Now Pirelli’s been sold, who’s next?
In case you haven’t heard, as much as 65 per cent of Pirelli is in the process of being sold to ChemChina. It’s a complex plan and there’s a long road ahead, but the deal has been done and so takeover wheels are in motion (see ‘Pirelli/ChemChina deal – the story so far‘ for complete coverage of this part of the story). So what’s next? The deal can’t fail to have an impact at Pirelli, but what about the other top five tyre manufacturers and beyond? We hinted at market consolidation in this column last month, with reference to restructuring proceedings at Shandong Deruibao Tire Co., Ltd and possible contagion in China; and Pirelli CEO Marco Tronchetti Provera made the market aware of that he was planning to sell his stake within two years in January 2014; but few would have named this particular bidder and this particular timing. Now we are faced with the possibility, even the likelihood that the Pirelli/ChemChina deal is going to precipitate further micro and macro consolidation within the tyre market – even a re-shuffle of the tyre industry’s top 10.
But first a few more words on the Pirelli part of the story. After the initial excitement around the deal calmed down, a second wave of speculation began to suggest that a competitor may offer a counter bid. You can understand why. Pirelli has been subject of such talk several times in the last few decades – think of the Dunlop and Continental tie-ups attempts to name but two. But we must also remember that these haven’t come to fruition.
Another explanation why such suspicions make sense is for strategic defensive reasons. Talking to some market insiders, there are real concerns that the Pirelli-ChemChina merger means the Italian manufacturer has beaten other, bigger players in the top five to the punch when it comes to directly accessing the burgeoning domestic Chinese tyre replacement and OE supply markets. Add in the fact the impending Sino-Italian nuptials connect Pirelli with a state-owned firm in a quasi-communist country and, they say, there is more reason to worry.
However, despite reports linking Bridgestone to such a defensive counter offer, and despite Tronchetti’s admission that the company had been in talks with more than one other non-Asian tyre makers (which could also include Hankook and/or Yokohama), it doesn’t seem likely that any will succeed. The reason? As one market analyst told Tyres & Accessories, blocking out the Chinese in this way is just too expensive a move – and the Chinese will probably come back again via another angle anyway.
Aeolus’ post-Pirelli truck tyre merger plans add fuel to the Chinese market consolidation fire
Nevertheless, counter offer talk only fuels speculation that ChemChina will be forced to raise its offer price above 15 euros, which is already 18 per cent above Pirelli’s three-month average. The other reason the financial markets are rubbing the hands together is because of the truck tyre sub-clause in the ChemChina deal, which sees Pirelli effectively merge its truck tyre unit into the Aeolus Tyres business. As analysts at Exane BNP Paribas said in an insightful report on the subject, “this allows us and the market to value the two divisions of Pirelli separately”. This means the value of the sum of the highly profitable passenger car tyre business combined with post-merger (but already relatively profitable) Pirelli/Aeolus truck tyre business is greater than the whole original firm. Or in banker-speak, there is virtually no downside to their investments in Pirelli.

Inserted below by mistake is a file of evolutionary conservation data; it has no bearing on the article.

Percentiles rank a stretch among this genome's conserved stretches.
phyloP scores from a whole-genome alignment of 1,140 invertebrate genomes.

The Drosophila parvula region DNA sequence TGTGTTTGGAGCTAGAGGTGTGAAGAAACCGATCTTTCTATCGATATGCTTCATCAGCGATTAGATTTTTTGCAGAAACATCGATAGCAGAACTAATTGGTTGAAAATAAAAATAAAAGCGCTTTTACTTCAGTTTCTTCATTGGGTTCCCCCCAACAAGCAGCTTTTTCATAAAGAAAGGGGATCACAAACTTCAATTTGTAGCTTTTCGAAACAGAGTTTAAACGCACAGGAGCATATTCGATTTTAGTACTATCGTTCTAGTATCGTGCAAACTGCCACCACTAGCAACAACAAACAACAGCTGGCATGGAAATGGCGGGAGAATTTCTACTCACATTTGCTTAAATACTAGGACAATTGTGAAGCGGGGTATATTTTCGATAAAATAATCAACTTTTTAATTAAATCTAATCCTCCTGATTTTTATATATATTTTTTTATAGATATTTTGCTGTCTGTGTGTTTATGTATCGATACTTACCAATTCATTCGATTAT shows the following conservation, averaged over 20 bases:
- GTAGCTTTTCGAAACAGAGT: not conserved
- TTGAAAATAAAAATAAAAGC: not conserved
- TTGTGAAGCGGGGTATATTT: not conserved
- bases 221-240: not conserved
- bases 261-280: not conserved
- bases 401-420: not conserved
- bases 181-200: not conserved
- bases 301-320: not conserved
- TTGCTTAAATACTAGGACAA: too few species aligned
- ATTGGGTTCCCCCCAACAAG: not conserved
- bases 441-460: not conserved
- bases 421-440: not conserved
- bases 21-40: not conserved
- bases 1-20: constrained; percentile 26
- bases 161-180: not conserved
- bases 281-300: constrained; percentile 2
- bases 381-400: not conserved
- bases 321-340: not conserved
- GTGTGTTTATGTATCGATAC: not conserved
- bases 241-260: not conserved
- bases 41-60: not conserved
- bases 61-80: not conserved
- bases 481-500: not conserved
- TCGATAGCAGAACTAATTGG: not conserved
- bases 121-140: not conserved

Assuming the deal goes through – and with both Pirelli’s and ChemChina’s chairmen fully behind it, there is every reason to assume it will – Aeolus’ domestic Chinese operations are likely to expand significantly. This stands in stark contrast to Pirelli’s modest or non-existent projected production capacity increase schedule. Over the next four to five years Aeolus is likely to both ramp up output at its existing factories and increase the number it runs. With this in mind, Aeolus’ post-Pirelli truck tyre merger plans add fuel to the Chinese market consolidation fire. As we reported last month, a number of modern mid-sized Chinese plants are relatively precariously positioned economically. Therefore the bargain-basement acquisition of on-the-brink manufacturers is a very quick way to increase capacity without having to build more factories. Saving jobs and existing factories in this way is also politically astute – something a government-owned enterprise is likely to be aware of. This being the case, the Pirelli-ChemChina deal could spark a wave of micro-consolidation within the Chinese tyre manufacturing industry in the next few years.
Top 10 re-shuffle
Likewise, there is likely to be an impact on the global stage as well. As INSEAD’s Professor Karel Cool wrote recently, Cooper Tire “remains a prime candidate”. But there are others. Chief among these, according to Professor Cool is Continental, which due to the fact that it is owned by the debt-laden Schaeffler Group and is said to be close to an IPO. The suggestion is that such a move would offer fresh capital for the non-tyre businesses, but also potential takeover options for Conti.
Indeed Professor Cool observes that a “Conti-Hankook tie-up would create a major new force” at the top of the world rankings and “the low euro would sweeten the bid”. And finally, Goodyear is said to be “within reach” of “several bold Asian players”. What the ChemChina news and Chengshan’s Cooper ownership aspirations before it tell us is that the growing Chinese manufacturers should not be underestimated.